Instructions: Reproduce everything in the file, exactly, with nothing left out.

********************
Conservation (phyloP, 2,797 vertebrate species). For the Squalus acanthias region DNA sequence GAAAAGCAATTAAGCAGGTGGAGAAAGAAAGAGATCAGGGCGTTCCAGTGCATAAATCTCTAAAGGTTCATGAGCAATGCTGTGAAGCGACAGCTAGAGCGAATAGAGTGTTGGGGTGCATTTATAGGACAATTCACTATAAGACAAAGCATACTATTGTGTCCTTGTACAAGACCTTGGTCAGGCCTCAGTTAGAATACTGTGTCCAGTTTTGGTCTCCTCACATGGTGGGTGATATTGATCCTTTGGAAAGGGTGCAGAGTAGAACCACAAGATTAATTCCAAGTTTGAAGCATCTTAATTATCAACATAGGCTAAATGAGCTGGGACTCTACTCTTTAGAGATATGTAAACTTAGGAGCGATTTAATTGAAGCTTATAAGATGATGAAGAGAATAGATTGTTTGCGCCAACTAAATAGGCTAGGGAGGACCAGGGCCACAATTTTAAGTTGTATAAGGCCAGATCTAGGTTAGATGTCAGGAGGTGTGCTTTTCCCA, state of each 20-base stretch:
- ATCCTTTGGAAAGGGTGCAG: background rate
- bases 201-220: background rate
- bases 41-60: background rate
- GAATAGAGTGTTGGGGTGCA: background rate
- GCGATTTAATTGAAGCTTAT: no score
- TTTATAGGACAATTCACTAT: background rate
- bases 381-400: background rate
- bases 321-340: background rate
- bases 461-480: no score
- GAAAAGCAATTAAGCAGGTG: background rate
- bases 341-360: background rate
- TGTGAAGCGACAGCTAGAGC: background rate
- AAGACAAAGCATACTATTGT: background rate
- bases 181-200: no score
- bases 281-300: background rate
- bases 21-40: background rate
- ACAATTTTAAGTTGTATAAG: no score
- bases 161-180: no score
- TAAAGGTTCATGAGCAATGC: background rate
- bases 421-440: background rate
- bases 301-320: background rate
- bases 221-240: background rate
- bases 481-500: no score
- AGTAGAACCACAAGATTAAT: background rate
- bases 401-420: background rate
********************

Conservation (phyloP, 2,797 vertebrate species). For the Squalus acanthias region DNA sequence GAAAAGCAATTAAGCAGGTGGAGAAAGAAAGAGATCAGGGCGTTCCAGTGCATAAATCTCTAAAGGTTCATGAGCAATGCTGTGAAGCGACAGCTAGAGCGAATAGAGTGTTGGGGTGCATTTATAGGACAATTCACTATAAGACAAAGCATACTATTGTGTCCTTGTACAAGACCTTGGTCAGGCCTCAGTTAGAATACTGTGTCCAGTTTTGGTCTCCTCACATGGTGGGTGATATTGATCCTTTGGAAAGGGTGCAGAGTAGAACCACAAGATTAATTCCAAGTTTGAAGCATCTTAATTATCAACATAGGCTAAATGAGCTGGGACTCTACTCTTTAGAGATATGTAAACTTAGGAGCGATTTAATTGAAGCTTATAAGATGATGAAGAGAATAGATTGTTTGCGCCAACTAAATAGGCTAGGGAGGACCAGGGCCACAATTTTAAGTTGTATAAGGCCAGATCTAGGTTAGATGTCAGGAGGTGTGCTTTTCCCA, state of each 20-base stretch:
- ATCCTTTGGAAAGGGTGCAG: background rate
- bases 201-220: background rate
- bases 41-60: background rate
- GAATAGAGTGTTGGGGTGCA: background rate
- GCGATTTAATTGAAGCTTAT: no score
- TTTATAGGACAATTCACTAT: background rate
- bases 381-400: background rate
- bases 321-340: background rate
- bases 461-480: no score
- GAAAAGCAATTAAGCAGGTG: background rate
- bases 341-360: background rate
- TGTGAAGCGACAGCTAGAGC: background rate
- AAGACAAAGCATACTATTGT: background rate
- bases 181-200: no score
- bases 281-300: background rate
- bases 21-40: background rate
- ACAATTTTAAGTTGTATAAG: no score
- bases 161-180: no score
- TAAAGGTTCATGAGCAATGC: background rate
- bases 421-440: background rate
- bases 301-320: background rate
- bases 221-240: background rate
- bases 481-500: no score
- AGTAGAACCACAAGATTAAT: background rate
- bases 401-420: background rate